Restaurants’ same-store sales declined 0.4% in the third quarter, according to the most recent Black Box Intelligence index, the industry’s first quarterly decline in two years.
Same-store sales rose 0.1% in September despite some tougher comparisons, according to the index, which comes from a monthly survey of more than 170 brands representing more than 31,000 locations.
The growth, which followed two straight months of declining same-store sales, came entirely on higher average check. Traffic fell 3% in the month, and 3.5% for the third quarter.
“This is something we were expecting given the underlying, relentless erosion of guest counts and the fact that the industry was headed towards tougher previous-year sales comparisons as we went into the second half of 2019,” said Victor Fernandez, vice president of insights and knowledge for the restaurant information firm TDn2K.
On a two-year basis, the industry has not moved much. Same-store sales rose 0.7% over two years in the third quarter, roughly the same as the 0.8% average this year.
Fine dining was the best-performing sector, fueled by business spending and an economy that’s particularly strong for wealthier consumers. Family dining was the only other industry segment to see same-store sales growth last quarter.
All sectors saw traffic declines last quarter, however.
Same-store sales and traffic did improve sequentially from where they were in August, providing some slight recovery from a weak late summer for the industry.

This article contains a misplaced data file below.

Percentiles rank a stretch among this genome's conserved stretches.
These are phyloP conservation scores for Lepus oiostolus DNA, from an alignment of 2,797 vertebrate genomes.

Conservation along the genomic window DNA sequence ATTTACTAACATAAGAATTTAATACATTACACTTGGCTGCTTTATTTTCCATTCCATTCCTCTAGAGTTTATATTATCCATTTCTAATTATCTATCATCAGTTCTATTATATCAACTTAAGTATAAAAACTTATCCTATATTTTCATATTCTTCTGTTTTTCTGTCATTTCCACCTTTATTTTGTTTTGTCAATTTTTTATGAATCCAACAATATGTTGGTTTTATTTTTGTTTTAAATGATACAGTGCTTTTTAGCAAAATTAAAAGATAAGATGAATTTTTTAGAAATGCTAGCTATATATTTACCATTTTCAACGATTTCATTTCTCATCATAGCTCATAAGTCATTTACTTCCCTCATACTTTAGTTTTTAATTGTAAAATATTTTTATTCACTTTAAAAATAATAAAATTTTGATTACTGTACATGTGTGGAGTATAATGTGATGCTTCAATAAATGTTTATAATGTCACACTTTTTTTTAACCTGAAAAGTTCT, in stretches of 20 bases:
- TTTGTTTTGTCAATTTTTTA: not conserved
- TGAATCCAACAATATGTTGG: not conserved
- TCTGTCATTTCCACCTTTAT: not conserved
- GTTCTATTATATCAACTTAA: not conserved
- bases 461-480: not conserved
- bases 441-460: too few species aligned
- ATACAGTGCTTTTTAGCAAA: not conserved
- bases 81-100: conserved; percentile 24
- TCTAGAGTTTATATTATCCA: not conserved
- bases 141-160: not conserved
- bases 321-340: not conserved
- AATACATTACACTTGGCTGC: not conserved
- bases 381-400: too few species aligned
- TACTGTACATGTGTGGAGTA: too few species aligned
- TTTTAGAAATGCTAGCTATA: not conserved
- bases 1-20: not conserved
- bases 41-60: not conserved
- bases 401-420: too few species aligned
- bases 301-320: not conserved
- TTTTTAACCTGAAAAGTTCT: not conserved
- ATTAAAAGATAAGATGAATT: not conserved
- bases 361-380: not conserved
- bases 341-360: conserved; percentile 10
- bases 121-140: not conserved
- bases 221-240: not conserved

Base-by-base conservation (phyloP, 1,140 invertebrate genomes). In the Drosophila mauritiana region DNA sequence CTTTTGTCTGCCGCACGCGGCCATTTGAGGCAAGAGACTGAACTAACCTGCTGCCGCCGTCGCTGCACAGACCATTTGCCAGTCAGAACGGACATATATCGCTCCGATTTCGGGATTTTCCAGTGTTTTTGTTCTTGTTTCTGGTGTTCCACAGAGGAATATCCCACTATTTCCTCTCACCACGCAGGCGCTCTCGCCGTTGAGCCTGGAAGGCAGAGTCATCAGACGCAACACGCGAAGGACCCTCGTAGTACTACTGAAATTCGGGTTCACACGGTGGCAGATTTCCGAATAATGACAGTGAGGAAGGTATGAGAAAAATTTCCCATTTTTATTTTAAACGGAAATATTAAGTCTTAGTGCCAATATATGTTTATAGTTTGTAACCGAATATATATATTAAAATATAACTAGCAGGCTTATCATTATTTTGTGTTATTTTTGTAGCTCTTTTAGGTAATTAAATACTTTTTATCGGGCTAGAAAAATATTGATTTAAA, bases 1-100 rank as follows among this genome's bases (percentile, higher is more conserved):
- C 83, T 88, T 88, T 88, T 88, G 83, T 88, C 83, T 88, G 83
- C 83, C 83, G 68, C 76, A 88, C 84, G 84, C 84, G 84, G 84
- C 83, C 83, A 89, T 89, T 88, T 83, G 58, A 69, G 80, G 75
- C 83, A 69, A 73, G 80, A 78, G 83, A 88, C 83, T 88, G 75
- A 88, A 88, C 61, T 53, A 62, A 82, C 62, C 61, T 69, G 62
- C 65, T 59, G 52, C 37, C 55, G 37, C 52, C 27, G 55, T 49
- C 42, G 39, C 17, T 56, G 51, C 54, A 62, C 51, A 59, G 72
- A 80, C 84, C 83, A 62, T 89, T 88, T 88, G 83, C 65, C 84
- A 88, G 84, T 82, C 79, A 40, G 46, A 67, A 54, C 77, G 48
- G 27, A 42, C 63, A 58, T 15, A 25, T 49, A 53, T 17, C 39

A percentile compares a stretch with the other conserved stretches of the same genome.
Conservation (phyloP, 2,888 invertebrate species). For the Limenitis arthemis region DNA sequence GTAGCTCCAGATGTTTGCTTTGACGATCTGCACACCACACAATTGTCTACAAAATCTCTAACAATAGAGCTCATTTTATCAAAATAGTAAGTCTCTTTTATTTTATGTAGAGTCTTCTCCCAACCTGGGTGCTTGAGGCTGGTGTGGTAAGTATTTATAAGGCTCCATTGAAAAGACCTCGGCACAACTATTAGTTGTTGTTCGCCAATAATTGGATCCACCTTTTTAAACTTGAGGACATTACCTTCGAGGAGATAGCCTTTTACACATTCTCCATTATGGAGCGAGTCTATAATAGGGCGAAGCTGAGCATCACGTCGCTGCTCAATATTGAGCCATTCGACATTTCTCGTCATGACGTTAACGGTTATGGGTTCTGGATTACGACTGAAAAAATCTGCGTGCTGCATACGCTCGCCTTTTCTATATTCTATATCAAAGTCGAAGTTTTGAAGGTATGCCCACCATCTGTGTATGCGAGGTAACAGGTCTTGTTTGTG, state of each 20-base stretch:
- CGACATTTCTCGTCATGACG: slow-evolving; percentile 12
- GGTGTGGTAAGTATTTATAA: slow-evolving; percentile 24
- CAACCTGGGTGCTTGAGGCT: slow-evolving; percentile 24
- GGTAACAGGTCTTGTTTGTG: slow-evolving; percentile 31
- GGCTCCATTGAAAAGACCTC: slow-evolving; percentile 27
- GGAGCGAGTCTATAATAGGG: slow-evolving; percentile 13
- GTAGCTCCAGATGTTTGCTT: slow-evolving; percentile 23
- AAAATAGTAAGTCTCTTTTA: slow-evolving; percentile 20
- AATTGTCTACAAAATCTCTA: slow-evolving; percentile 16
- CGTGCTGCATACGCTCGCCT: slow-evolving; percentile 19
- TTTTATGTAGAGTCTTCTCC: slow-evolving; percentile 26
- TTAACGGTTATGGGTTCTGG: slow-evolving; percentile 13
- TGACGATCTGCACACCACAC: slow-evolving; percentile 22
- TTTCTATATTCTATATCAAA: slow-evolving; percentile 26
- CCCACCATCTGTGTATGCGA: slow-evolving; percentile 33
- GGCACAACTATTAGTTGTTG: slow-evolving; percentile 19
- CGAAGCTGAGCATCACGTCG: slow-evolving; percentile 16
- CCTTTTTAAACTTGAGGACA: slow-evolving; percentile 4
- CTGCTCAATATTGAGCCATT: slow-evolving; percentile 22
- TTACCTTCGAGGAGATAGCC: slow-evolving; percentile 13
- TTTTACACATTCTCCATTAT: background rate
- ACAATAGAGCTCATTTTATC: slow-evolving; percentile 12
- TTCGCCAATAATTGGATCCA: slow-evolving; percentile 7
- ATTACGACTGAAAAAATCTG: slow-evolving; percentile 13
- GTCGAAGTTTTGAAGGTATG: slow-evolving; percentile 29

Still, it comes amid growing economic uncertainty and slowing income growth. It also comes as the restaurant industry overall has slowed its hiring dramatically this year, suggesting a broader slowdown in the pace of growth.
Joel Naroff, president of Naroff Economic Advisors and a TDn2K economist, said that the outlook for the economy is uncertain and dependent on tariffs. “The negative effects of the trade war are spreading across the economy, largely driven by business uncertainty,” he said in a statement. Job growth has slowed because of the lack of available workers and household incomes are growing more slowly.
All that said, turnover for nonmanagement employees increased in August and remains at historically high levels, according to TDn2K’s People Report. While the industry has slowed its hiring, that apparently hasn’t kept people from jumping to other jobs.
“A large percentage of restaurants remain understaffed,” TDn2K said. Back-of-house positions have become especially difficult to fill, emerging as a major pain point for the industry.
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